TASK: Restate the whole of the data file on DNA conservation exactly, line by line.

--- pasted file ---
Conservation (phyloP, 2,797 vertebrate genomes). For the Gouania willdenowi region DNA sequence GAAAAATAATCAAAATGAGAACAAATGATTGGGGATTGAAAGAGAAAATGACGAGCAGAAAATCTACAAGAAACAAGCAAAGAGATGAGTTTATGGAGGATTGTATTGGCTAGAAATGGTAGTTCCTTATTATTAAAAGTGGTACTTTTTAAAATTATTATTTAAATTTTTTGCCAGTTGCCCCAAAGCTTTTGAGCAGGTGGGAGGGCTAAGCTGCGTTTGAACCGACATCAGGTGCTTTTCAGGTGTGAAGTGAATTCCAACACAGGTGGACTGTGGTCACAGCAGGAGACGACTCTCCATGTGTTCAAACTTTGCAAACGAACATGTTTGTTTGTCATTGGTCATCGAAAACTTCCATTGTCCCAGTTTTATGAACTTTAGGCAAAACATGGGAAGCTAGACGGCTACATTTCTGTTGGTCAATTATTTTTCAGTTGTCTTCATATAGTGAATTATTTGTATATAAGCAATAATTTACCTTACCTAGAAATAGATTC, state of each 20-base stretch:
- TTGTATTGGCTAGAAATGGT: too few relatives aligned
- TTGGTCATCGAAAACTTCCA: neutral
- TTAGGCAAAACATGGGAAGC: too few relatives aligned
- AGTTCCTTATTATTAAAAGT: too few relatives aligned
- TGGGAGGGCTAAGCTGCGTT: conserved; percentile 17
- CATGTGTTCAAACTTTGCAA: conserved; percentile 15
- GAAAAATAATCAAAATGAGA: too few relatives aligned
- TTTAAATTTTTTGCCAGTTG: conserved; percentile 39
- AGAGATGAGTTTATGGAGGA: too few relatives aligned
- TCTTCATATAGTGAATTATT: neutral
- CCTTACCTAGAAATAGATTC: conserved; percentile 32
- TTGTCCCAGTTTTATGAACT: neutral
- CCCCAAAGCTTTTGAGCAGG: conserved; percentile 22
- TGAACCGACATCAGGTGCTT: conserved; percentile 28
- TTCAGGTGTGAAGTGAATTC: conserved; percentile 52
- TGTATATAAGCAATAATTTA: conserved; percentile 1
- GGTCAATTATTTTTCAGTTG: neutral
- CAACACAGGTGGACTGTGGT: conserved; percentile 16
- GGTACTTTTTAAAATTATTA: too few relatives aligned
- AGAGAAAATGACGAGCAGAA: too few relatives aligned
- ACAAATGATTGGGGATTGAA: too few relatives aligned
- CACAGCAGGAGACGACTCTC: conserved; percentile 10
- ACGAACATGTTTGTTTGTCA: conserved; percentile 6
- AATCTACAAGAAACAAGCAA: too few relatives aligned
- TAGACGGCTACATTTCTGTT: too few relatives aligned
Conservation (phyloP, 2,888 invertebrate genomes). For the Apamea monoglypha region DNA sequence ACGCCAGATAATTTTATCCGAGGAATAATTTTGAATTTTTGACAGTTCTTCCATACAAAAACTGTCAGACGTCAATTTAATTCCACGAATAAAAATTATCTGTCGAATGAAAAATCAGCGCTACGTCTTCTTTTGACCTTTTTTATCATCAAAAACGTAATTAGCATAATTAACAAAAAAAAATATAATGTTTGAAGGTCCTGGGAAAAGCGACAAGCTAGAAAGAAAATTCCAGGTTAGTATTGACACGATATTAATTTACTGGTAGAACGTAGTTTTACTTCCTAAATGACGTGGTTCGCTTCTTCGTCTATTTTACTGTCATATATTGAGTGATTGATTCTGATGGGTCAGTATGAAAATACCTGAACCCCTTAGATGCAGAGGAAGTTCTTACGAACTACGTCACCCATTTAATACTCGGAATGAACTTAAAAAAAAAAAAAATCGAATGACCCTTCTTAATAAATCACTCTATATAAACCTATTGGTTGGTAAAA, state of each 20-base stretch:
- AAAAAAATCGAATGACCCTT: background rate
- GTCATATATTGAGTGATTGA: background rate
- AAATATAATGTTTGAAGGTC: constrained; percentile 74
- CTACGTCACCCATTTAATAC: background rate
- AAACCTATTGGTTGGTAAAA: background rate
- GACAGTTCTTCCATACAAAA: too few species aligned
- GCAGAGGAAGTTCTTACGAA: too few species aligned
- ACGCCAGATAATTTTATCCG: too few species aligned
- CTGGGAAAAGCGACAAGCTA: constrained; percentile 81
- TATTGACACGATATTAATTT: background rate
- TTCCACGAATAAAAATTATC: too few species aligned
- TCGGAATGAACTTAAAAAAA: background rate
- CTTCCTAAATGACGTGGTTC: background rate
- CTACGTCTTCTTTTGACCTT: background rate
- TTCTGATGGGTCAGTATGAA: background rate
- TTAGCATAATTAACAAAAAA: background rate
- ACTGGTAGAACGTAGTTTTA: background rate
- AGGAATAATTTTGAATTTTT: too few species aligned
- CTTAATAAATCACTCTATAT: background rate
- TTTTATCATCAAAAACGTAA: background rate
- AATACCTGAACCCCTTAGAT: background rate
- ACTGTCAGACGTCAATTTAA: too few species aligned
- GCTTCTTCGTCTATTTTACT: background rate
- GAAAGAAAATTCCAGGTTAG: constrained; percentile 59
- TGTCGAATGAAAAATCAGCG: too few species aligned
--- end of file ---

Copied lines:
Conservation (phyloP, 2,797 vertebrate genomes). For the Gouania willdenowi region DNA sequence GAAAAATAATCAAAATGAGAACAAATGATTGGGGATTGAAAGAGAAAATGACGAGCAGAAAATCTACAAGAAACAAGCAAAGAGATGAGTTTATGGAGGATTGTATTGGCTAGAAATGGTAGTTCCTTATTATTAAAAGTGGTACTTTTTAAAATTATTATTTAAATTTTTTGCCAGTTGCCCCAAAGCTTTTGAGCAGGTGGGAGGGCTAAGCTGCGTTTGAACCGACATCAGGTGCTTTTCAGGTGTGAAGTGAATTCCAACACAGGTGGACTGTGGTCACAGCAGGAGACGACTCTCCATGTGTTCAAACTTTGCAAACGAACATGTTTGTTTGTCATTGGTCATCGAAAACTTCCATTGTCCCAGTTTTATGAACTTTAGGCAAAACATGGGAAGCTAGACGGCTACATTTCTGTTGGTCAATTATTTTTCAGTTGTCTTCATATAGTGAATTATTTGTATATAAGCAATAATTTACCTTACCTAGAAATAGATTC, state of each 20-base stretch:
- TTGTATTGGCTAGAAATGGT: too few relatives aligned
- TTGGTCATCGAAAACTTCCA: neutral
- TTAGGCAAAACATGGGAAGC: too few relatives aligned
- AGTTCCTTATTATTAAAAGT: too few relatives aligned
- TGGGAGGGCTAAGCTGCGTT: conserved; percentile 17
- CATGTGTTCAAACTTTGCAA: conserved; percentile 15
- GAAAAATAATCAAAATGAGA: too few relatives aligned
- TTTAAATTTTTTGCCAGTTG: conserved; percentile 39
- AGAGATGAGTTTATGGAGGA: too few relatives aligned
- TCTTCATATAGTGAATTATT: neutral
- CCTTACCTAGAAATAGATTC: conserved; percentile 32
- TTGTCCCAGTTTTATGAACT: neutral
- CCCCAAAGCTTTTGAGCAGG: conserved; percentile 22
- TGAACCGACATCAGGTGCTT: conserved; percentile 28
- TTCAGGTGTGAAGTGAATTC: conserved; percentile 52
- TGTATATAAGCAATAATTTA: conserved; percentile 1
- GGTCAATTATTTTTCAGTTG: neutral
- CAACACAGGTGGACTGTGGT: conserved; percentile 16
- GGTACTTTTTAAAATTATTA: too few relatives aligned
- AGAGAAAATGACGAGCAGAA: too few relatives aligned
- ACAAATGATTGGGGATTGAA: too few relatives aligned
- CACAGCAGGAGACGACTCTC: conserved; percentile 10
- ACGAACATGTTTGTTTGTCA: conserved; percentile 6
- AATCTACAAGAAACAAGCAA: too few relatives aligned
- TAGACGGCTACATTTCTGTT: too few relatives aligned
Conservation (phyloP, 2,888 invertebrate genomes). For the Apamea monoglypha region DNA sequence ACGCCAGATAATTTTATCCGAGGAATAATTTTGAATTTTTGACAGTTCTTCCATACAAAAACTGTCAGACGTCAATTTAATTCCACGAATAAAAATTATCTGTCGAATGAAAAATCAGCGCTACGTCTTCTTTTGACCTTTTTTATCATCAAAAACGTAATTAGCATAATTAACAAAAAAAAATATAATGTTTGAAGGTCCTGGGAAAAGCGACAAGCTAGAAAGAAAATTCCAGGTTAGTATTGACACGATATTAATTTACTGGTAGAACGTAGTTTTACTTCCTAAATGACGTGGTTCGCTTCTTCGTCTATTTTACTGTCATATATTGAGTGATTGATTCTGATGGGTCAGTATGAAAATACCTGAACCCCTTAGATGCAGAGGAAGTTCTTACGAACTACGTCACCCATTTAATACTCGGAATGAACTTAAAAAAAAAAAAAATCGAATGACCCTTCTTAATAAATCACTCTATATAAACCTATTGGTTGGTAAAA, state of each 20-base stretch:
- AAAAAAATCGAATGACCCTT: background rate
- GTCATATATTGAGTGATTGA: background rate
- AAATATAATGTTTGAAGGTC: constrained; percentile 74
- CTACGTCACCCATTTAATAC: background rate
- AAACCTATTGGTTGGTAAAA: background rate
- GACAGTTCTTCCATACAAAA: too few species aligned
- GCAGAGGAAGTTCTTACGAA: too few species aligned
- ACGCCAGATAATTTTATCCG: too few species aligned
- CTGGGAAAAGCGACAAGCTA: constrained; percentile 81
- TATTGACACGATATTAATTT: background rate
- TTCCACGAATAAAAATTATC: too few species aligned
- TCGGAATGAACTTAAAAAAA: background rate
- CTTCCTAAATGACGTGGTTC: background rate
- CTACGTCTTCTTTTGACCTT: background rate
- TTCTGATGGGTCAGTATGAA: background rate
- TTAGCATAATTAACAAAAAA: background rate
- ACTGGTAGAACGTAGTTTTA: background rate
- AGGAATAATTTTGAATTTTT: too few species aligned
- CTTAATAAATCACTCTATAT: background rate
- TTTTATCATCAAAAACGTAA: background rate
- AATACCTGAACCCCTTAGAT: background rate
- ACTGTCAGACGTCAATTTAA: too few species aligned
- GCTTCTTCGTCTATTTTACT: background rate
- GAAAGAAAATTCCAGGTTAG: constrained; percentile 59
- TGTCGAATGAAAAATCAGCG: too few species aligned